No 'chief culprit' or 'arranged incident' behind Pireas-Polaris collision: MPA

MPA said the collision happened at 2.28pm on Saturday afternoon, and was witnessed by Police Coast Guard officers patrolling in the area. PHOTO: FACEBOOK/MARITIME AND PORT AUTHORITY OF SINGAPORE

SINGAPORE - There was no "chief culprit" behind last week's collision involving the Greek carrier Pireas and a Malaysian government vessel, said the Maritime and Port Authority of Singapore (MPA) in a Facebook post on Monday evening (Feb 11).

This is in response to false online allegations about the collision, it said.

These include allegations that the Singapore Government orchestrated the incident, and that the media was on standby to capture footage of it and upload it "almost immediately".

"There is neither a 'chief culprit' nor an 'arranged' incident," MPA said.

"MPA is investigating, and strongly urges the public to avoid spreading deliberate online falsehoods."

MPA said the collision happened at 2.28pm on Saturday afternoon, and was witnessed by Police Coast Guard officers patrolling in the area.

At that time, Pireas reported the collision to the MPA's Port Operations Control Centre and indicated that it had not sustained any damage.

MPA released a media statement - including a photograph of the accident - at around 7pm, after which it was reported by local news outlets.

Videos of the collision were provided to the media only at 8pm that day, MPA said.

On Oct 25 last year, Malaysia unilaterally gazetted altered port limits that went beyond its past claims.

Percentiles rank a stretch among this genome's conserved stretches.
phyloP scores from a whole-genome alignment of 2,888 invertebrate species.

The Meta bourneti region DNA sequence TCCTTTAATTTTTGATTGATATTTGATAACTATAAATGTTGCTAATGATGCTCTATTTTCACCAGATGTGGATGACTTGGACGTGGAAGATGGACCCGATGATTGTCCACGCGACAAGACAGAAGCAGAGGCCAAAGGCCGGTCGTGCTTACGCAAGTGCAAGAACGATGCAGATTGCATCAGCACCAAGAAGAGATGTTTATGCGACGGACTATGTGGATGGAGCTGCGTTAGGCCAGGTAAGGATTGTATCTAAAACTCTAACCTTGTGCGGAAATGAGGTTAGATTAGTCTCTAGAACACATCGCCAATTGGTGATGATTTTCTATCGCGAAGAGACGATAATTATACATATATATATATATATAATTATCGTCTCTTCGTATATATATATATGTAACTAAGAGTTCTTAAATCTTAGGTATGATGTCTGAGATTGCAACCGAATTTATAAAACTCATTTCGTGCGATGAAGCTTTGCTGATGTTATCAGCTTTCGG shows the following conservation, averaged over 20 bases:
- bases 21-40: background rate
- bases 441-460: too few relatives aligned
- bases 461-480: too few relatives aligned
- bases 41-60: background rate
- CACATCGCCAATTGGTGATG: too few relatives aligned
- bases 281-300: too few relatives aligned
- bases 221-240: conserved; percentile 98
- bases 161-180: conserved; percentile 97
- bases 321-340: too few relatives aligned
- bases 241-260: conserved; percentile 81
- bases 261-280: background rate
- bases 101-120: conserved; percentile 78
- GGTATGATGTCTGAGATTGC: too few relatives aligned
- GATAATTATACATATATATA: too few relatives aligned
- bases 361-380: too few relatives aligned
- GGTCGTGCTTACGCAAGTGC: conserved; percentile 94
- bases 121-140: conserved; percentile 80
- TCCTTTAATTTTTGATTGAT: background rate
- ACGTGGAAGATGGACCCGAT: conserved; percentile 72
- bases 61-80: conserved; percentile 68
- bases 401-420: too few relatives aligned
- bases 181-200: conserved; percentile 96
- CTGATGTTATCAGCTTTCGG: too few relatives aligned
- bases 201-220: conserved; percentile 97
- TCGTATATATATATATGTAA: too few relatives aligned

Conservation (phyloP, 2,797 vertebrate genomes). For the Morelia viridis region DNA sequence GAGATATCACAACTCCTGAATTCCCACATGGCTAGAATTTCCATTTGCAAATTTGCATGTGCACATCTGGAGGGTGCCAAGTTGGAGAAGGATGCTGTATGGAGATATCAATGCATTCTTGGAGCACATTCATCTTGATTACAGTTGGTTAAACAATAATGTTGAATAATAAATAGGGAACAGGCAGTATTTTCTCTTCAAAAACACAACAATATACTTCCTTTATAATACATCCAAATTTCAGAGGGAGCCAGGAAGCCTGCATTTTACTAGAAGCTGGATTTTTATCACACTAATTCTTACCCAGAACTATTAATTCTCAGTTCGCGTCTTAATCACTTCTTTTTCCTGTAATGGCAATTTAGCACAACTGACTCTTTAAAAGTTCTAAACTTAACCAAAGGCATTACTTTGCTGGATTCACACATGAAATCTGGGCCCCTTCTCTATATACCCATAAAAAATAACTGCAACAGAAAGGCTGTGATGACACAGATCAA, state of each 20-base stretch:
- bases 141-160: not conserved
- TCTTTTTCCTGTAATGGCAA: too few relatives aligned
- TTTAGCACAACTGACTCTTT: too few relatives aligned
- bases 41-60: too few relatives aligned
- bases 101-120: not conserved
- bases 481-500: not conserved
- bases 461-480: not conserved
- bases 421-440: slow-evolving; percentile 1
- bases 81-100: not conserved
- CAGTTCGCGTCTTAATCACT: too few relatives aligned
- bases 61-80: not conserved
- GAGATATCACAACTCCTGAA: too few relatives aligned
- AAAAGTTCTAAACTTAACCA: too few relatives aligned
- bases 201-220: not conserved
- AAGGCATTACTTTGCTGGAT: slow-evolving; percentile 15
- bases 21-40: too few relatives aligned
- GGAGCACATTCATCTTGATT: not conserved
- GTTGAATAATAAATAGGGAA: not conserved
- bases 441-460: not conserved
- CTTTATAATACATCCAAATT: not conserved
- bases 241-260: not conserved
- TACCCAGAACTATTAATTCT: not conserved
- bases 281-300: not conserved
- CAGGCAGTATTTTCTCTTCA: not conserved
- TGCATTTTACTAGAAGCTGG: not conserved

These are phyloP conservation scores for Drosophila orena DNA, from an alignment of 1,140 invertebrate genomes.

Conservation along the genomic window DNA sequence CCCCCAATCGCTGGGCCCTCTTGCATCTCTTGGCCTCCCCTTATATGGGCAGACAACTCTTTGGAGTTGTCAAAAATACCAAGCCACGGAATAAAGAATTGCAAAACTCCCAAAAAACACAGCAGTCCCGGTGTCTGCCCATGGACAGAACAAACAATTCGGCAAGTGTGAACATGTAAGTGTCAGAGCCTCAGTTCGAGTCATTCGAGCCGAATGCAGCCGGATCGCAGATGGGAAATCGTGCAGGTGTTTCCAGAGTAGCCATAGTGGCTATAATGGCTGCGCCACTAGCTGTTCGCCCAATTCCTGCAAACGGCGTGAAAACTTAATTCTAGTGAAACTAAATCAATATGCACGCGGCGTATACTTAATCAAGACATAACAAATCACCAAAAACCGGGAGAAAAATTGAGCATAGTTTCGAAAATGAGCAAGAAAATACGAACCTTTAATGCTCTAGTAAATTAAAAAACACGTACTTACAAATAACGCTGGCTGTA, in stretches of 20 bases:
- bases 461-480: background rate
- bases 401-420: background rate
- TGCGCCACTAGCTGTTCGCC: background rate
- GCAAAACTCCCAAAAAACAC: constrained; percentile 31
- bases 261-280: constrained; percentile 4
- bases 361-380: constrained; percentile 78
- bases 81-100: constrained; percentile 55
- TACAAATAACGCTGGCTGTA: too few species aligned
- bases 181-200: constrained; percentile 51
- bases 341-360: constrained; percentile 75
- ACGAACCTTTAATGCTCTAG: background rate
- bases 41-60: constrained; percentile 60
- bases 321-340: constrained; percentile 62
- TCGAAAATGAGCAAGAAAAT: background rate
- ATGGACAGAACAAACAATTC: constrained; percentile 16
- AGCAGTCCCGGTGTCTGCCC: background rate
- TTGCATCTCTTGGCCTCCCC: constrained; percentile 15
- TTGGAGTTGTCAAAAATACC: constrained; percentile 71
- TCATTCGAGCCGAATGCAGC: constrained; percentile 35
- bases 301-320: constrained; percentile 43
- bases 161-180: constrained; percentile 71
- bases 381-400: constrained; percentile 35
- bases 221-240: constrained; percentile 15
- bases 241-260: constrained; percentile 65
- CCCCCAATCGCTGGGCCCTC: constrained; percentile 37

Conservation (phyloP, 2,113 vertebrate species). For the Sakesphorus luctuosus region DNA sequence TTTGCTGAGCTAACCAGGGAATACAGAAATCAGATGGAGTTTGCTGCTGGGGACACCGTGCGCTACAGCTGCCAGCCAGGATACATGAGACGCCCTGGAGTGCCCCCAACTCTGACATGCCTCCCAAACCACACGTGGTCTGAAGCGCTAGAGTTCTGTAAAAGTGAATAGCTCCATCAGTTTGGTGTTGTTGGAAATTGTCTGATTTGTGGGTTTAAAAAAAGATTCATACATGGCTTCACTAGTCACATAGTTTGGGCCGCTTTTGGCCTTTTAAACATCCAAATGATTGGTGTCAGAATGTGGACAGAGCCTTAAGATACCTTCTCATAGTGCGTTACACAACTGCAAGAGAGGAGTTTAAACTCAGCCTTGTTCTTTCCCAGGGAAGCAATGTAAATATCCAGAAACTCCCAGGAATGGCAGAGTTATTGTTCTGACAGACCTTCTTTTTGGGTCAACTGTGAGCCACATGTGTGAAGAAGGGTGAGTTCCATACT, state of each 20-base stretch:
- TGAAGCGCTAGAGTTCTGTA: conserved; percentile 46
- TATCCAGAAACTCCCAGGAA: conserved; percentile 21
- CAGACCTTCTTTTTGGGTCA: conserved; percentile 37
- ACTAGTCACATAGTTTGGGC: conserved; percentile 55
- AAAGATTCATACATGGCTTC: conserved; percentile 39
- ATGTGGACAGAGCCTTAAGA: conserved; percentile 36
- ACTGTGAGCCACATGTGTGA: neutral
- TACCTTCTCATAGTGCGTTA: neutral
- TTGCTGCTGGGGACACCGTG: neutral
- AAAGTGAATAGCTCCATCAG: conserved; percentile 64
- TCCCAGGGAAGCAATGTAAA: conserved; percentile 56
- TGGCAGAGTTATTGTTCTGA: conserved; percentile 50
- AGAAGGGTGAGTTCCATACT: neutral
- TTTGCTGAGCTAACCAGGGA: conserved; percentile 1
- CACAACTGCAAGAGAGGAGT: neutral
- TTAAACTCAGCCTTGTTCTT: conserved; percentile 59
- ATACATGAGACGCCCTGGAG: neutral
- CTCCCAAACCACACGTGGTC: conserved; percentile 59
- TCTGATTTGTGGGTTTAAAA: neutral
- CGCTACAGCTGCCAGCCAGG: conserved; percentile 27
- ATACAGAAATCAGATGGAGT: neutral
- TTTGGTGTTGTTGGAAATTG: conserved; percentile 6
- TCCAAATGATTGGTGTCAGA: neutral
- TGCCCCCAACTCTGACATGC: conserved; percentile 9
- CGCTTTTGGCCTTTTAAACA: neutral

In response, Singapore extended its port limits off Tuas to the full extent of its territorial waters.

Pireas was making a manoeuvre to leave Singapore's port limits off Tuas when it collided with Malaysian government vessel Polaris, which was anchored there.

Polaris, a Malaysian Marine Department vessel, is one of the vessels that trespassed into Singapore's waters off Tuas last year.

Following the accident, Singapore reiterated its call for Malaysia to withdraw its vessels from Singapore's territorial waters.

"The persistent presence of its vessels clearly poses a threat to safety of navigation in the area," said the Foreign Affairs Ministry in a statement on Sunday.

MPA said in a separate statement on Sunday that Pireas was allowed to carry on to its next port of call at Tanjung Pelepas, Malaysia, after the accident as it was "not considered a very serious marine casualty incident under the International Maritime Organization Marine Casualty Investigation Code".

Malaysia's Foreign Minister Saifuddin Abdullah said on Tuesday (Feb 12) that Polaris was well within the Johor Bahru Port line when it came into contact with Pireas.

"The Polaris was in the Johor Bahru Port line, that is our position," Mr Saifuddin told reporters.

He added, however, that Malaysia understood Singapore's concern as the location was the subject of dispute between the two countries.

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